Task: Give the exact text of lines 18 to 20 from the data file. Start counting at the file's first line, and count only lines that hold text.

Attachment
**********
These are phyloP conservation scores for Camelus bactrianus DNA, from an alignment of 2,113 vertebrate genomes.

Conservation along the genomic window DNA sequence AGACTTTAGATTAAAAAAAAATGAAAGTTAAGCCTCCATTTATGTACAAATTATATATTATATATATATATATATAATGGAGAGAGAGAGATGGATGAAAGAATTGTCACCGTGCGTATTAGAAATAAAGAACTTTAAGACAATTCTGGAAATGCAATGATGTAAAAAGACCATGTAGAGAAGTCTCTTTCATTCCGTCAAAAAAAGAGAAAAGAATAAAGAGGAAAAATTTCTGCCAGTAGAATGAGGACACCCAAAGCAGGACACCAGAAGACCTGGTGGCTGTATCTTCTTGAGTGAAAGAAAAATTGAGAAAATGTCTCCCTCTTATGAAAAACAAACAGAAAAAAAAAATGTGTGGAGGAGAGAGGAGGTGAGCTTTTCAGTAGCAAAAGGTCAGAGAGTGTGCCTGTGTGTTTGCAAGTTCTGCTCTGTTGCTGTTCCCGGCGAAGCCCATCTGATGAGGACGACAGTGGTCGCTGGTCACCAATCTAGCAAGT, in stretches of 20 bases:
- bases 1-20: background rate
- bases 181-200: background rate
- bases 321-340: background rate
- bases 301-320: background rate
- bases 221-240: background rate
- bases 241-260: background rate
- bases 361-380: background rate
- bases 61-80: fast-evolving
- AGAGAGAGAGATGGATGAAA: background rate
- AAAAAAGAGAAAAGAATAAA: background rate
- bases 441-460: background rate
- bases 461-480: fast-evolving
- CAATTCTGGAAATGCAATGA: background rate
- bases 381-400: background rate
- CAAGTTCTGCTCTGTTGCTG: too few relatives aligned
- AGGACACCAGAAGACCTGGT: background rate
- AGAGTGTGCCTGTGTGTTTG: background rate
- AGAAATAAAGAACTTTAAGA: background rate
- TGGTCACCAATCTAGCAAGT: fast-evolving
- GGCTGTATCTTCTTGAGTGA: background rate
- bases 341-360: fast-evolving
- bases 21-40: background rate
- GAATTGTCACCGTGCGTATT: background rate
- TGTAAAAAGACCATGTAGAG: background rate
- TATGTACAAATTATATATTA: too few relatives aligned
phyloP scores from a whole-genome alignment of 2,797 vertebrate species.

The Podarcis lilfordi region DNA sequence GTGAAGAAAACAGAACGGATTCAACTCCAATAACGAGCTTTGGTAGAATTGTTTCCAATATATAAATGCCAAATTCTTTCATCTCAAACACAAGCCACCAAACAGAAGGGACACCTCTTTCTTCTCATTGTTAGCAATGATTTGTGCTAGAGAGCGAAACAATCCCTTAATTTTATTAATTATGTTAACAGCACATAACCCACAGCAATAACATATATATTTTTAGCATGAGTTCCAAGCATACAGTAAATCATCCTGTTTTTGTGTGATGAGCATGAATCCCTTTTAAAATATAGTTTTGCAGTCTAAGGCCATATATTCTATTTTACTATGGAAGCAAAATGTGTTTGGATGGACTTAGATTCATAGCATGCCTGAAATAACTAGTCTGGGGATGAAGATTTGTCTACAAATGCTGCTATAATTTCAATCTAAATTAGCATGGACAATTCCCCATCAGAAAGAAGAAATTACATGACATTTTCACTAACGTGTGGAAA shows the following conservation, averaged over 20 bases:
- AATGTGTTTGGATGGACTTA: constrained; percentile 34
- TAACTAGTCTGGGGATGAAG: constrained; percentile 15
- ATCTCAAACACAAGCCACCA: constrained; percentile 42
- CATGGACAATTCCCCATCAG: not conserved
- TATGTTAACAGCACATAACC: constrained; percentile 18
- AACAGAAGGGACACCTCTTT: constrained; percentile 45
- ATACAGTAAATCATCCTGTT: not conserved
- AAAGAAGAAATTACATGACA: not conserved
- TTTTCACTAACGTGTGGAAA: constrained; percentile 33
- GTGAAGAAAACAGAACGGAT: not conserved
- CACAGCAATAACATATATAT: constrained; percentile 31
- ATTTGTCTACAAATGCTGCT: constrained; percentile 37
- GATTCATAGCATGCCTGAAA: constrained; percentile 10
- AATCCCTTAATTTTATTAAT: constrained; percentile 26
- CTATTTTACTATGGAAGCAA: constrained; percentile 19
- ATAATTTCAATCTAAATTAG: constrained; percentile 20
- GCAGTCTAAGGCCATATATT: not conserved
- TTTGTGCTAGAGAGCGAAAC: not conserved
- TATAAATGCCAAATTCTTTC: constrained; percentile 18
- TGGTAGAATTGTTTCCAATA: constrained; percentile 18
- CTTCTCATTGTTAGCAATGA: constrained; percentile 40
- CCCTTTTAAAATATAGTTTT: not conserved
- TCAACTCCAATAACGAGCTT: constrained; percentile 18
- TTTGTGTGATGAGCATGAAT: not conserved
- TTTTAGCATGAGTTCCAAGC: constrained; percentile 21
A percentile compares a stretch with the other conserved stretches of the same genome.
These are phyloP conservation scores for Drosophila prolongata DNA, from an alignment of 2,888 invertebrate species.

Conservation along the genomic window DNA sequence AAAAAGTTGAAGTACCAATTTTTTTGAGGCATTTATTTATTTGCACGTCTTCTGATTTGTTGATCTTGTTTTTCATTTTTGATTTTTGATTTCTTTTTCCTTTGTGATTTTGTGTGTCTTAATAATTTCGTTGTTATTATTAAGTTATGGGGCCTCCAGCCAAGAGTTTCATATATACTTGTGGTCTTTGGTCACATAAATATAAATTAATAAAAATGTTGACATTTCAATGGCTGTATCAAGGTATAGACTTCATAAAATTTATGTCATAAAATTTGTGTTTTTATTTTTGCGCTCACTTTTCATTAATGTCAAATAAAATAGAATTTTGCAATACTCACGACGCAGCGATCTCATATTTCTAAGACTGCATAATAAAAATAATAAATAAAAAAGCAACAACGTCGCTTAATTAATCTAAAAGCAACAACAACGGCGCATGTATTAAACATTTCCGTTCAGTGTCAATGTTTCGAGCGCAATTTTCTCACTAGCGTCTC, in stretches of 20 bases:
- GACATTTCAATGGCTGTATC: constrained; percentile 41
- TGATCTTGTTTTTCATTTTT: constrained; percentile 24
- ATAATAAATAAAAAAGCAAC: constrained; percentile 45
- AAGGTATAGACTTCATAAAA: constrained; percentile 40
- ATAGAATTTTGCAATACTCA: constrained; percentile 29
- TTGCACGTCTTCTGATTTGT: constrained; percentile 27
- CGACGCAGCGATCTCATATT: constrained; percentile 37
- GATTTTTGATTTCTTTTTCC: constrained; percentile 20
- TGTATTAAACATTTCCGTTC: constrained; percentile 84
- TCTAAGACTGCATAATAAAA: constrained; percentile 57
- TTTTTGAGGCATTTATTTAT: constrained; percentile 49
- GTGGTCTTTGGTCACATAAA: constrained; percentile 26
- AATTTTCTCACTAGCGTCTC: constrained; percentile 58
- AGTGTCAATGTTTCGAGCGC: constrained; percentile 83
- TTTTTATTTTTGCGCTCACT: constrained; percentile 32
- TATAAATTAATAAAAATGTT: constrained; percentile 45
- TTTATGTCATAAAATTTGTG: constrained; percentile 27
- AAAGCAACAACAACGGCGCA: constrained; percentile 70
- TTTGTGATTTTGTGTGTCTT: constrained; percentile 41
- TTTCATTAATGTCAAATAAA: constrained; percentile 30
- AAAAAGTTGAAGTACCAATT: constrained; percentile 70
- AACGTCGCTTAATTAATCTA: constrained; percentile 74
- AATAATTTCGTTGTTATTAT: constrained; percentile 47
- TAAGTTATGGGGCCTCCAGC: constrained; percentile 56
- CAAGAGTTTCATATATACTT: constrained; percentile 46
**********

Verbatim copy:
- AGGACACCAGAAGACCTGGT: background rate
- AGAGTGTGCCTGTGTGTTTG: background rate
- AGAAATAAAGAACTTTAAGA: background rate